Even some of his friends speculate Gov. Mike Lowry’s political future ended here Friday.
Lowry’s personal attorney announced the governor agreed to pay $97,500 in an out-of-court settlement of sexual harassment allegations by a former press aide.
The governor will pay the aide, Susanne Albright, out of his own pocket in three lump sums between now and February 1997.
In return, Albright agreed she would not sue Lowry over her allegations of unsolicited touching and suggestive comments by the governor.
Under the settlement, neither Albright nor Lowry admits any wrongdoing.
“I believe this was a very positive action. I certainly hope it is positive for Susanne Albright, a person who we care very much about,” Lowry said at a news conference, his wife, Mary, at his side.
Paul Berendt, chairman of the state Democratic Party, didn’t see much positive in Friday’s announcement.
“It’s devastating, with regard to his re-election,” Berendt said. “Whether he’s innocent or not, people will see this as an admission of guilt. It’s a real hard hit. A real blow to the governor.”
Lowry dismissed such talk. “They don’t know what they are talking about,” said Lowry, amid cheers from wellwishers at a Friday night picnic. “They said in 1992 Mike Lowry couldn’t win statewide.”
Albright, 37, resigned her $48,000-a-year post as the governor’s spokeswoman in January after suffering what she described as persistent groping, lewd remarks and outbursts of anger from Lowry.
“This has not been about money and it’s still not about money,” Albright said Friday. “The issue has been that I hope this never happens to anyone else again.”
Lowry agreed to the settlement to avoid an expensive, drawn-out legal fight, said his private attorney, John Wolfe. He also wanted to spare his family, friends and supporters from an ugly legal battle, Wolfe said.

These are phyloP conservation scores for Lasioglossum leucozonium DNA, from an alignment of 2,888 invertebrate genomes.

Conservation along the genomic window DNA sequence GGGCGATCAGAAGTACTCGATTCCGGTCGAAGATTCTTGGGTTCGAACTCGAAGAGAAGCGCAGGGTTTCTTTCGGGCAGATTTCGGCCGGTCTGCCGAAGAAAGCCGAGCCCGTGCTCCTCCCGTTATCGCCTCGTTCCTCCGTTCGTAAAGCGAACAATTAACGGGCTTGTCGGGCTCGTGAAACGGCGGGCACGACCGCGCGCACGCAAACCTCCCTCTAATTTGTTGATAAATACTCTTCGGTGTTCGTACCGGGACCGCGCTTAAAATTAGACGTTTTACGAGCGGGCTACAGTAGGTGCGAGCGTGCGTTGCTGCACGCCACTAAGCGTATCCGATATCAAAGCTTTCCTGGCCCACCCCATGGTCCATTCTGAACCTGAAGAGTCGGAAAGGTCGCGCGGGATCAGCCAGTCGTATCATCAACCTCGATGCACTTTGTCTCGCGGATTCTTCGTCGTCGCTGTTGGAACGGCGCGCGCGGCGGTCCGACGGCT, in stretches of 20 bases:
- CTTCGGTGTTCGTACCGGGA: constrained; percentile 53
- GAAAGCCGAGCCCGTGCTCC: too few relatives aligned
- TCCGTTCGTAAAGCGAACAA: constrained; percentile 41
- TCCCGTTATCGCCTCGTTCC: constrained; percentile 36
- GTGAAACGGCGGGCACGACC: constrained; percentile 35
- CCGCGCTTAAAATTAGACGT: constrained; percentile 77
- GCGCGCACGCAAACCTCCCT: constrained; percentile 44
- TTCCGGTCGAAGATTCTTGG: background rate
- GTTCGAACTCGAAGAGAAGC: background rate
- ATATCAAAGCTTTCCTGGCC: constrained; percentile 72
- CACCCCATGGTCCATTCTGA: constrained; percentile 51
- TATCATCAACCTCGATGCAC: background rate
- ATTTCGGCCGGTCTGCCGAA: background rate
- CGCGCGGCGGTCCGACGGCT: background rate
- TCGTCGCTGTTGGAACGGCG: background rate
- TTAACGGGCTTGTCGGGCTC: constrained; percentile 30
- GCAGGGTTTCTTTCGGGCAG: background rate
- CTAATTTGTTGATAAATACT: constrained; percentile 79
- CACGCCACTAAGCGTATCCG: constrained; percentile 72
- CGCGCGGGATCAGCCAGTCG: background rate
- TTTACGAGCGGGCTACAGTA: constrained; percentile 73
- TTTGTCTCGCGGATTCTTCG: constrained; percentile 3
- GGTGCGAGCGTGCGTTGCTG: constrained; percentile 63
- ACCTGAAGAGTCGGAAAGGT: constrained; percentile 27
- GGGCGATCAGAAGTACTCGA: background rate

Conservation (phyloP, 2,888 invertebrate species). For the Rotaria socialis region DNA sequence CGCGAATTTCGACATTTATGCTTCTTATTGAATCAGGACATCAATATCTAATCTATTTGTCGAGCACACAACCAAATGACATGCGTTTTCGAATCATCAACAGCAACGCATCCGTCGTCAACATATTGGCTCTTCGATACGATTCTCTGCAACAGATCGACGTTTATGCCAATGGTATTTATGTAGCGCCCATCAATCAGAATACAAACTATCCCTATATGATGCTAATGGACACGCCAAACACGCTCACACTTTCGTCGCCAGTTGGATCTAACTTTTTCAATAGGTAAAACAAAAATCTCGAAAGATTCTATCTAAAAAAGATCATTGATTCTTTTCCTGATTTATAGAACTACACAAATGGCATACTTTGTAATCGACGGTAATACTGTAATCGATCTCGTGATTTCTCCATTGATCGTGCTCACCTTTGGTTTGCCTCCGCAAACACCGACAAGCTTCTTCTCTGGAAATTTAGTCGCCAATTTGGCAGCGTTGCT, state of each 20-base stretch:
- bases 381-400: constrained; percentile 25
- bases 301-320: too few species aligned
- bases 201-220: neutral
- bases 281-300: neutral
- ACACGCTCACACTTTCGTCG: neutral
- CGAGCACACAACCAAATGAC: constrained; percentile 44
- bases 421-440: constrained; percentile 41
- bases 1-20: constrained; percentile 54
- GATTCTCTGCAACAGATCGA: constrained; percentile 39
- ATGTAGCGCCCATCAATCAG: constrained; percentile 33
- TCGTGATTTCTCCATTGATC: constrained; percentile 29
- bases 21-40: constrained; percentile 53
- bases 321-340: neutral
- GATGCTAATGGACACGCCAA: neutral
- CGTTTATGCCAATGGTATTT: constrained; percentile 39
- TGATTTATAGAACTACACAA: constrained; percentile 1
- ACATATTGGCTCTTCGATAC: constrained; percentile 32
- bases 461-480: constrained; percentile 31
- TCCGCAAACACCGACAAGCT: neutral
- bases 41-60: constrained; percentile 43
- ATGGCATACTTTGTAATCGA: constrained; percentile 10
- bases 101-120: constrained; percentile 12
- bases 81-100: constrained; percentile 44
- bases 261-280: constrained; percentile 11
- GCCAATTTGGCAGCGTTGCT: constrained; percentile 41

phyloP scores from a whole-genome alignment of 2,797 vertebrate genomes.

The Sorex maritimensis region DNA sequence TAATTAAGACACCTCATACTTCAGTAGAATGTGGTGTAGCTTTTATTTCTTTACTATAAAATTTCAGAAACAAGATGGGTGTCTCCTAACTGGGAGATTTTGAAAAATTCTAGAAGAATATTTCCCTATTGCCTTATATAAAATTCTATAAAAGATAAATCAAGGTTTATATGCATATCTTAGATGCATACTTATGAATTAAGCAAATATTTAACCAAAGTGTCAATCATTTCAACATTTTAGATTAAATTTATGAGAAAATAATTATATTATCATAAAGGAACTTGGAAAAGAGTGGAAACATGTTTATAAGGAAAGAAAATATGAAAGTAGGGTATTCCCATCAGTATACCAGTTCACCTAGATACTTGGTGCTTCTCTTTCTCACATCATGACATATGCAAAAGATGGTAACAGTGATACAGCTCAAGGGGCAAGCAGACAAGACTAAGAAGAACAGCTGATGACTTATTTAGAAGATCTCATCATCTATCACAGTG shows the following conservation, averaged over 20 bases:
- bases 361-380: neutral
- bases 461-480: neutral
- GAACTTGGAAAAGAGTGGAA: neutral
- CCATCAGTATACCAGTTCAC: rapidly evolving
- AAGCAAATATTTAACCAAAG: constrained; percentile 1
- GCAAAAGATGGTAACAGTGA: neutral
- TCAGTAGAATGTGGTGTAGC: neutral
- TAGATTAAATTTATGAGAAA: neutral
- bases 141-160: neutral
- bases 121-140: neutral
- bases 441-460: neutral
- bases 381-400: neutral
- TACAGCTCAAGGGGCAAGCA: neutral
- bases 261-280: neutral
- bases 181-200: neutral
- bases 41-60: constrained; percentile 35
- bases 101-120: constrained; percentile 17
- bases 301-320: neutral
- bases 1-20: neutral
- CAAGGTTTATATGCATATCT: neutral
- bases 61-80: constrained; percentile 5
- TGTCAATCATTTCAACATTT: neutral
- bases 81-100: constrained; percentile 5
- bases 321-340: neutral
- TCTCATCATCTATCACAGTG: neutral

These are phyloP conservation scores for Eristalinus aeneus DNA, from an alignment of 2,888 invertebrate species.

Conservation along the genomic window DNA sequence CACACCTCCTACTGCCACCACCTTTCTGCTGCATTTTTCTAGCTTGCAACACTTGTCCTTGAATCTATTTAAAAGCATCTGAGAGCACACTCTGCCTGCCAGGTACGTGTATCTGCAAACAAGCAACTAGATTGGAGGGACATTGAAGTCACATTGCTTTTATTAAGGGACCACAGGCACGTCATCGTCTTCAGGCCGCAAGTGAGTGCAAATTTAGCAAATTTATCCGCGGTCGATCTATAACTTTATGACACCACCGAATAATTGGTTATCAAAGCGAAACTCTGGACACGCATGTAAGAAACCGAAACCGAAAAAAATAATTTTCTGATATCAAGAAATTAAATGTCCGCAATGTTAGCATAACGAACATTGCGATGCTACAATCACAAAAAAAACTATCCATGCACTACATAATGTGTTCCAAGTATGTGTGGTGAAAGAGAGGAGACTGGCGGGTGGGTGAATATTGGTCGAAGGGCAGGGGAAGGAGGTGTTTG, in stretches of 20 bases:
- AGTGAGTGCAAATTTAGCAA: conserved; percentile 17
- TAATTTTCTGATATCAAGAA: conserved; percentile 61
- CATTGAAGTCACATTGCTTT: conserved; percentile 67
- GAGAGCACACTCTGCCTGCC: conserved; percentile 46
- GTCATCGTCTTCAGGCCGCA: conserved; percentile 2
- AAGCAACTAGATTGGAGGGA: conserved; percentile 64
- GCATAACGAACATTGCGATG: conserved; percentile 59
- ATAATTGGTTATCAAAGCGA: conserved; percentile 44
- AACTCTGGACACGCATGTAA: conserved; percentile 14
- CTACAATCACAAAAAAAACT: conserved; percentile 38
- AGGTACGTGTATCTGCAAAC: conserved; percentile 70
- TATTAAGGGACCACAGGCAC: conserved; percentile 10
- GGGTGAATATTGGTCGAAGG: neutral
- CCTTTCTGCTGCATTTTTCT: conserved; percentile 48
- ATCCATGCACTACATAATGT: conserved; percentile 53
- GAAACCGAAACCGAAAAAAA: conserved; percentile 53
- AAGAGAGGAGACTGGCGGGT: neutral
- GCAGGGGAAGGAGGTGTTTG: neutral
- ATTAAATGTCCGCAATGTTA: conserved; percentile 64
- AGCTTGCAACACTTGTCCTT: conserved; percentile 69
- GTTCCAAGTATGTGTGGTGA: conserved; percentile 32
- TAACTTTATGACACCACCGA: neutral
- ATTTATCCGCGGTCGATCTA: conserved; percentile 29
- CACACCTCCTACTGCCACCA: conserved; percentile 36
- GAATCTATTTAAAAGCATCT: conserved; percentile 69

Under the settlement, he will pay Albright $65,000 immediately, another $7,500 next Feb. 1, and the final $25,000 on Feb. 1, 1997.
All of the money is considered compensatory damages, except for $8,437, which is salary Albright lost.
“Compensatory damages means he’s compensating me for damage,” said Albright, who now works for a Seattle public relations company. “I think that’s pretty clear.”
Albright had offered Lowry a non-cash, out-of-court settlement earlier, but was rebuffed, said her attorney, Lawrence Finegold.
She never filed a formal complaint or a lawsuit. But she was about to start a lawsuit when settlement negotiations began in earnest last month, Wolfe said.
“Gov. Lowry believes he did nothing wrong, and that has been his statement from the beginning,” his attorney said.
But now that he’s agreed to pony up nearly $100,000 to settle the matter, Democratic Party leaders said Friday voters are likely to draw the opposite conclusion.
“It’s over,” said Oscar Hill, Benton County Democratic chairman. “He should step aside. Before there was this shadow of doubt, but if he’s willing to buy her off for $97,000, that settles it in my mind, and probably for a lot of other people.”
Lois Clement of Bellingham, president of the state organization of county chairs, was glum. “He must know it will hurt him. The perception is there that with such a big hunk of money, he must have done something.
“I’d be surprised if he could come back from this.”
Paul Fournier, Island County Democratic chairman, said he wished President Clinton would offer Lowry an appointment once his term is up, “so he could just bow out gracefully.
“The perception of the public is going to be that he bought his way out of this. No one is listening to the fact that he may be saving the state a lot of trauma and money.
“This precludes him from being a viable candidate in 1996.”
Lowry said paying the settlement will be painful.
“It will mean a lot of hamburger rather than steak,” he said, adding that settling “wasn’t an easy decision to make.”
For Lowry and his family, the tiresome controversy has never been resolved.
Some voters said Friday night they, too, are sick of the whole thing.
“I don’t know what happened between them and probably no one does except them,” said Janet Wainwright of Seattle, a Lowry supporter.
Gathered with the governor for a picnic Friday night, Wainwright was one of several voters who said they would vote for Lowry if he runs again.
Lowry’s record of protecting the environment is more important to her than unproven allegations, Wainwright said.
“I’m sick of it. Everyone’s sick of it. It’s time to move on.”
, DataTimes ILLUSTRATION: Photo
The following fields overflowed: BYLINE = Lynda V. Mapes Staff writer The Associated Press contributed to this report.
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